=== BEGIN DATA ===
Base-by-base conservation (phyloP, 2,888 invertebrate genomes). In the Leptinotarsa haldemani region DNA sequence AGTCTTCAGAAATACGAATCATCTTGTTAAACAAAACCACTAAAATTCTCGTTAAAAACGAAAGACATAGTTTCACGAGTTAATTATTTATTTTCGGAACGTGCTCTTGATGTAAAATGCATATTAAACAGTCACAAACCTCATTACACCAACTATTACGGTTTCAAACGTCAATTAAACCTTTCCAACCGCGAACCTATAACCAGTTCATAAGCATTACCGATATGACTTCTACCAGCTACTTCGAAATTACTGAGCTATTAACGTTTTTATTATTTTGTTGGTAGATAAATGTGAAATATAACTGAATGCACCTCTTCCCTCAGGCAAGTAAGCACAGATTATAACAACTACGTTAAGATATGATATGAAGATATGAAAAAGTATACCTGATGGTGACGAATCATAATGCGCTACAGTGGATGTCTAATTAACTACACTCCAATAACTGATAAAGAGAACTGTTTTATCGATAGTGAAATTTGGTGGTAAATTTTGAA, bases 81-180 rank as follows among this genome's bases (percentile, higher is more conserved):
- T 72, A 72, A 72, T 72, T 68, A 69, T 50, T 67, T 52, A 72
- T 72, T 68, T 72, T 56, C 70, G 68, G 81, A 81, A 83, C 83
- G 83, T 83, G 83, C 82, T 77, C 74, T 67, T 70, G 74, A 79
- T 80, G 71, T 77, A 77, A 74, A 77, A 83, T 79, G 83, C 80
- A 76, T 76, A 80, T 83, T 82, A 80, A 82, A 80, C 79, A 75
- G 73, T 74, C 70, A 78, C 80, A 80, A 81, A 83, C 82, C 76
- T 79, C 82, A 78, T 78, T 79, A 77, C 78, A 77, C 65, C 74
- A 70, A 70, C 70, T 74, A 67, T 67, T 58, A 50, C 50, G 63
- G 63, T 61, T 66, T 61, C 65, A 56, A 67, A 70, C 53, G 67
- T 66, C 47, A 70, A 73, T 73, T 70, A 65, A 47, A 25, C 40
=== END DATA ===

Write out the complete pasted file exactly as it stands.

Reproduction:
Base-by-base conservation (phyloP, 2,888 invertebrate genomes). In the Leptinotarsa haldemani region DNA sequence AGTCTTCAGAAATACGAATCATCTTGTTAAACAAAACCACTAAAATTCTCGTTAAAAACGAAAGACATAGTTTCACGAGTTAATTATTTATTTTCGGAACGTGCTCTTGATGTAAAATGCATATTAAACAGTCACAAACCTCATTACACCAACTATTACGGTTTCAAACGTCAATTAAACCTTTCCAACCGCGAACCTATAACCAGTTCATAAGCATTACCGATATGACTTCTACCAGCTACTTCGAAATTACTGAGCTATTAACGTTTTTATTATTTTGTTGGTAGATAAATGTGAAATATAACTGAATGCACCTCTTCCCTCAGGCAAGTAAGCACAGATTATAACAACTACGTTAAGATATGATATGAAGATATGAAAAAGTATACCTGATGGTGACGAATCATAATGCGCTACAGTGGATGTCTAATTAACTACACTCCAATAACTGATAAAGAGAACTGTTTTATCGATAGTGAAATTTGGTGGTAAATTTTGAA, bases 81-180 rank as follows among this genome's bases (percentile, higher is more conserved):
- T 72, A 72, A 72, T 72, T 68, A 69, T 50, T 67, T 52, A 72
- T 72, T 68, T 72, T 56, C 70, G 68, G 81, A 81, A 83, C 83
- G 83, T 83, G 83, C 82, T 77, C 74, T 67, T 70, G 74, A 79
- T 80, G 71, T 77, A 77, A 74, A 77, A 83, T 79, G 83, C 80
- A 76, T 76, A 80, T 83, T 82, A 80, A 82, A 80, C 79, A 75
- G 73, T 74, C 70, A 78, C 80, A 80, A 81, A 83, C 82, C 76
- T 79, C 82, A 78, T 78, T 79, A 77, C 78, A 77, C 65, C 74
- A 70, A 70, C 70, T 74, A 67, T 67, T 58, A 50, C 50, G 63
- G 63, T 61, T 66, T 61, C 65, A 56, A 67, A 70, C 53, G 67
- T 66, C 47, A 70, A 73, T 73, T 70, A 65, A 47, A 25, C 40